Now my initial take had been that Putin, probably tired of 20 years at the helm*, was moving to “institutionalize” Putinism by doing things like forbidding future Presidents and senior officials from having foreign citizenships, enshrining the supremacy of Russian over international law, and creating a “senior statesman” position for himself (e.g. chairman of a more powerful State Council – though Putin ruled that out a few days ago).
However, yesterday, United Russia MP Valentina Tereshkova (first woman in space) threw a spanner into the works by proposing that once the Constitutional amendments come into force, the number of times that a President could be reelected in a row should be reset to zero. A few hours later, speaking before the Duma, Putin as good as consented, proposing to take the matter to the Constitutional Court.
So what are we seeing here? The final “Central Asianization” of Putinism? All six of those countries, as well as Azerbaijan and Belarus, have used various mechanisms to extend Presidential limits… Putin, at least up until now, had bypassed direct Constitutional interference, relying instead on the famous “castling” (rokirovka) maneuver with Medvedev during 2008-12 to “reset” his count.
Personally, I am not even against it. Across multiple issues such as free speech (decriminalization of Article 282), immigration, science funding, even the Ukraine, he has performed much better in the past couple of years than he did in 2015-18. I no longer get the impression that an upgrade to Eternal Leader status would usher in a long period of neo-Brezhnevite corruption and stagnation. As long as he continues with performing at this higher “power” level, which has recently extended to acknowledging Russians as the “state-forming people” in the new Russian Constitution, then I will be quite OK with having him at the helm indefinitely.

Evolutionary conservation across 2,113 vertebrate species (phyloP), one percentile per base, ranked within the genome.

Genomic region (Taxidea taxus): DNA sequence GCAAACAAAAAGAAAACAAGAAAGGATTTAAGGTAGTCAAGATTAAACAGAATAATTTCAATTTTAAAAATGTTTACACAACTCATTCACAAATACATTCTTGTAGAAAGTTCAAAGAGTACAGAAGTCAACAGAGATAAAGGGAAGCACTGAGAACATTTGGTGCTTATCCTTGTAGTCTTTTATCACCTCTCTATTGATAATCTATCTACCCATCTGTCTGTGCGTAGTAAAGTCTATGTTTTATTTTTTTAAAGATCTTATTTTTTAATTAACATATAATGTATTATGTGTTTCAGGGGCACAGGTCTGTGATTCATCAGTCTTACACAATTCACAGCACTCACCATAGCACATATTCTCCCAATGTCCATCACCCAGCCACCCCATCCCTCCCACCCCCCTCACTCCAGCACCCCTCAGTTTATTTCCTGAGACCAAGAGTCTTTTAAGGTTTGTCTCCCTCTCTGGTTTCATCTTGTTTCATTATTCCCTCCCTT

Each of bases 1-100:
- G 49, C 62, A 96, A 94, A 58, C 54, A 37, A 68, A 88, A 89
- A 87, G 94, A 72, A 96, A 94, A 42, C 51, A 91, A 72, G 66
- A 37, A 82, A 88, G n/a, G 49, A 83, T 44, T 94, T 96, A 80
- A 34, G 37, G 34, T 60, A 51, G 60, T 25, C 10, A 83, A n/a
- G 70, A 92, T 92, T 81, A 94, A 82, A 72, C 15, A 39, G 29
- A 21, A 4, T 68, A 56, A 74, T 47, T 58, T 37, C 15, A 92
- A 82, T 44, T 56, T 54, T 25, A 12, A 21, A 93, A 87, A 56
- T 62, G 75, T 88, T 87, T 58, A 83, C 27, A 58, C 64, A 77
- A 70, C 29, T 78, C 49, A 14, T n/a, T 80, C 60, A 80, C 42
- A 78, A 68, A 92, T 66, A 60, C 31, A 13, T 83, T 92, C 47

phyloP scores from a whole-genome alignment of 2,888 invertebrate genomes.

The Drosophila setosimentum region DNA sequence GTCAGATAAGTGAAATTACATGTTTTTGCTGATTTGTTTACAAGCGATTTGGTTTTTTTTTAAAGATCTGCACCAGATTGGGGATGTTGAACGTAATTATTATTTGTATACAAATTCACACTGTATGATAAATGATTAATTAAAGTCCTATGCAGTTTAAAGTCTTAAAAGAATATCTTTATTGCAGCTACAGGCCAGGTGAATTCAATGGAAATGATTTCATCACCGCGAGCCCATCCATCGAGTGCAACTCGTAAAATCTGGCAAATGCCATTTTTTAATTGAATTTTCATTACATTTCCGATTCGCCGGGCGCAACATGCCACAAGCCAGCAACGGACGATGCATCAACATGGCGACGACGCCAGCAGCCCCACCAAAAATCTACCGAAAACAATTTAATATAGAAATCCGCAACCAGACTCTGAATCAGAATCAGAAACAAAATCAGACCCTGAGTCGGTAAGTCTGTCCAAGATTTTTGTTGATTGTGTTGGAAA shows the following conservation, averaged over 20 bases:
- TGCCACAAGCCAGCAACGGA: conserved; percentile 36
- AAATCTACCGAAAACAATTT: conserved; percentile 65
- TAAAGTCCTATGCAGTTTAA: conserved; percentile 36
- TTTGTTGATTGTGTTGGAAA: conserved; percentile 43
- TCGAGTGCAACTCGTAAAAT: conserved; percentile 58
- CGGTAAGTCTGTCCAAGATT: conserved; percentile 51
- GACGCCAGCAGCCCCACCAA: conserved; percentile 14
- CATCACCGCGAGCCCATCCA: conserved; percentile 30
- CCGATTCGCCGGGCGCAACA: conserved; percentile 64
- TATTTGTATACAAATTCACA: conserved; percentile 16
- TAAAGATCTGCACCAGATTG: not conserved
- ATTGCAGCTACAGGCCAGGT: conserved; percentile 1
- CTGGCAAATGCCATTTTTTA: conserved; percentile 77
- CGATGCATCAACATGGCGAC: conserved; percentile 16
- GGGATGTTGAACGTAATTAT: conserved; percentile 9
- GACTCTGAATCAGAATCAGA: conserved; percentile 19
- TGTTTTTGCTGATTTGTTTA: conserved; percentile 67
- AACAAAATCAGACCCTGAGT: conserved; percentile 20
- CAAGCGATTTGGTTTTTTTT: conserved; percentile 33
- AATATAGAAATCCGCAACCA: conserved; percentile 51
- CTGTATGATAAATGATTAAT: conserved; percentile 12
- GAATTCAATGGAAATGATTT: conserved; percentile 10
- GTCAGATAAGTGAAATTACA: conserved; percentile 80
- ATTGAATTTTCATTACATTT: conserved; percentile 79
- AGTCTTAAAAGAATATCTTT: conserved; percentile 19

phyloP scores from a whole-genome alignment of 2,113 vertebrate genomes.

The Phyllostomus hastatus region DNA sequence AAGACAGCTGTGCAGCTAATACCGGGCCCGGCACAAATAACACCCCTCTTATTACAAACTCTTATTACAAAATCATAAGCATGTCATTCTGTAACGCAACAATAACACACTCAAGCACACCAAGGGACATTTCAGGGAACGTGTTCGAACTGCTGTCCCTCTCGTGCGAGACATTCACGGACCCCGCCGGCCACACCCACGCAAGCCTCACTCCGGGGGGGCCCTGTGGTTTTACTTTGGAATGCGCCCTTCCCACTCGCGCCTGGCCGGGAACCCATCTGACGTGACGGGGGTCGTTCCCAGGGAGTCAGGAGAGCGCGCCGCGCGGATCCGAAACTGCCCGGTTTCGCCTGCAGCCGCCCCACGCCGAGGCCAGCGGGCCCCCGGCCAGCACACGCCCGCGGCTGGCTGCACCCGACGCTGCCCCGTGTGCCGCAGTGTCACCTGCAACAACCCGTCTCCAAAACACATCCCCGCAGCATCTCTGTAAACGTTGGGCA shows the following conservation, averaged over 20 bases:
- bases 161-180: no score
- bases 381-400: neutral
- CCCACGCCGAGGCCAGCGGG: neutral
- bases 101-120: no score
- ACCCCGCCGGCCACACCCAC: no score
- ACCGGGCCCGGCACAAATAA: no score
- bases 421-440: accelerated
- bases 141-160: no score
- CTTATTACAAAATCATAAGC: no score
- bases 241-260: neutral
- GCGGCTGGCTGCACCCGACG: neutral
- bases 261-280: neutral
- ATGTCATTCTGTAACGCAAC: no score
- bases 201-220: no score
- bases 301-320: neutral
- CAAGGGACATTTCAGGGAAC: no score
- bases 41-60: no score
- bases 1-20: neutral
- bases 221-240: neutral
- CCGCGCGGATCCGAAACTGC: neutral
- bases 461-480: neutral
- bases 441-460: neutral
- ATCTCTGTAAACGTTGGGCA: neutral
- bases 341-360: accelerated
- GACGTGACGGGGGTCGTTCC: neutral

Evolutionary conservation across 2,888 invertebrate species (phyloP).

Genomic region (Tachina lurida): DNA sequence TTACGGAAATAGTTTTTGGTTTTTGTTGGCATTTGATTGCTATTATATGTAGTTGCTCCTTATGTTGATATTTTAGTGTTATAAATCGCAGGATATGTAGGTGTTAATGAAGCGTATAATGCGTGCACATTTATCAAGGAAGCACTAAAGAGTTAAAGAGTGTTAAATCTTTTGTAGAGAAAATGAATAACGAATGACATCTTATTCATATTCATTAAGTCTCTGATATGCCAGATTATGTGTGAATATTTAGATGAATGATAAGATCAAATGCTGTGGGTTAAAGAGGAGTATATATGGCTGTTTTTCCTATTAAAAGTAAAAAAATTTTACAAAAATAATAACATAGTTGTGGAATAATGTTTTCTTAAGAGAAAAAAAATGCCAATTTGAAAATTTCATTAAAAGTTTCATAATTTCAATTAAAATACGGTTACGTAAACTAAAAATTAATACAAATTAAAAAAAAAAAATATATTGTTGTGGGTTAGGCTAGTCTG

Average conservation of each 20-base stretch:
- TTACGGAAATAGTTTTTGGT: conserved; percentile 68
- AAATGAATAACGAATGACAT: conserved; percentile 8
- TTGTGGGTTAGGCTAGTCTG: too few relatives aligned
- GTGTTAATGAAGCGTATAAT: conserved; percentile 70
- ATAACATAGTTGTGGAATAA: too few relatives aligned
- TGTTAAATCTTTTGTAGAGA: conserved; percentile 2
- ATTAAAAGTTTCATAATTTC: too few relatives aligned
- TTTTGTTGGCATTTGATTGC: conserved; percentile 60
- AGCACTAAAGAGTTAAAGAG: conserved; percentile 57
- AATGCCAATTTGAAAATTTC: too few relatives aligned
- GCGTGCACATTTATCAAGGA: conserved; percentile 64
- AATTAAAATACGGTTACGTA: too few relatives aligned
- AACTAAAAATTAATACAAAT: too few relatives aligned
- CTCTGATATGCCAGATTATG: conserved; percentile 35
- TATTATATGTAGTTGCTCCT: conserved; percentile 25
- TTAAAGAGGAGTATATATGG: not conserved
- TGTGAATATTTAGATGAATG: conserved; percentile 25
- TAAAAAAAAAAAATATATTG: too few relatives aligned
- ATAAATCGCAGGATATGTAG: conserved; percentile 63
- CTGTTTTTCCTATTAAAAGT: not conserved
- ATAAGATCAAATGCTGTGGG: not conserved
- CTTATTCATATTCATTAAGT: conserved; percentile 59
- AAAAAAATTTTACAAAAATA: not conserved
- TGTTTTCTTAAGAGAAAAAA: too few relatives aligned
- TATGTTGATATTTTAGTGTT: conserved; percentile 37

Ordinary Russians probably won’t have problems either. After the shock of the pensions reform, Putin’s approval rating has stabilized around mid-60% (down from 80%). Current opinion on whether he should withdraw from the governance of the country after 2024 is basically split 50/50 (46% believe he should, while 45% disagree). People are not going to be unambiguously happy about this rule change, especially since Putin has previously signaled his opposition to fiddling with the Constitution to prolong his hold on power. But the “castling” with Medvedev wasn’t exactly popular either, but it didn’t lead to a revolution or anything close to it, Western media shrieking regardless; the number of protesters never substantially broke the ~100,000 level in Moscow (a city of 15 million). Probably we will see a similar protest intensity should Putin decide to stay on past 2024.
That said, this doesn’t mean that Putin necessarily intends to rule after 2024. It merely gives him the option of doing so.
This makes sense sense for a couple of reasons:
(1) As multiple analysts have noted, including noted politologist Evgeny Minchenko, this frees up Putin to govern the country for the next three years until the eve of the next Presidential elections without political discussions being dominated by discussions and under the carpet power struggles over his successor.
(2) The “World Tension” meter has been creeping up in the past few years, and there’s no reason to think it will stop anytime soon. The 2020s look set to be a decade of radical transitions in the global balance of power, including the likely breakdown of Chimera and the Great Bifurcation, the continued rise of Far Right populism in Europe, and continuously depressed oil prices – currently by the pandemic, in a few more years, by the EV revolution. This will present both dangers and opportunities. It could well be that the international situation come 2024 will be too fraught and unstable to make a transition of power advisable. This Constitutional amendment would untie Putin’s hands in a crisis.
Putin in 2024 will still be a year younger than Trump today, and will be only a year older than Biden today come 2030. Both of his parents lived into their late 80s, as did his both of his paternal grandfathers, and almost all of their other children. Between that and elite healthcare, I wouldn’t put much weight on the probability that actuarial factors will cut his reign short, even if it were to extend all the way to 2036.
* People who follow me will know that this has been rumored for years. OTOH, I am now beginning to suspect that it may have consciously seeded by the Presidential Administration.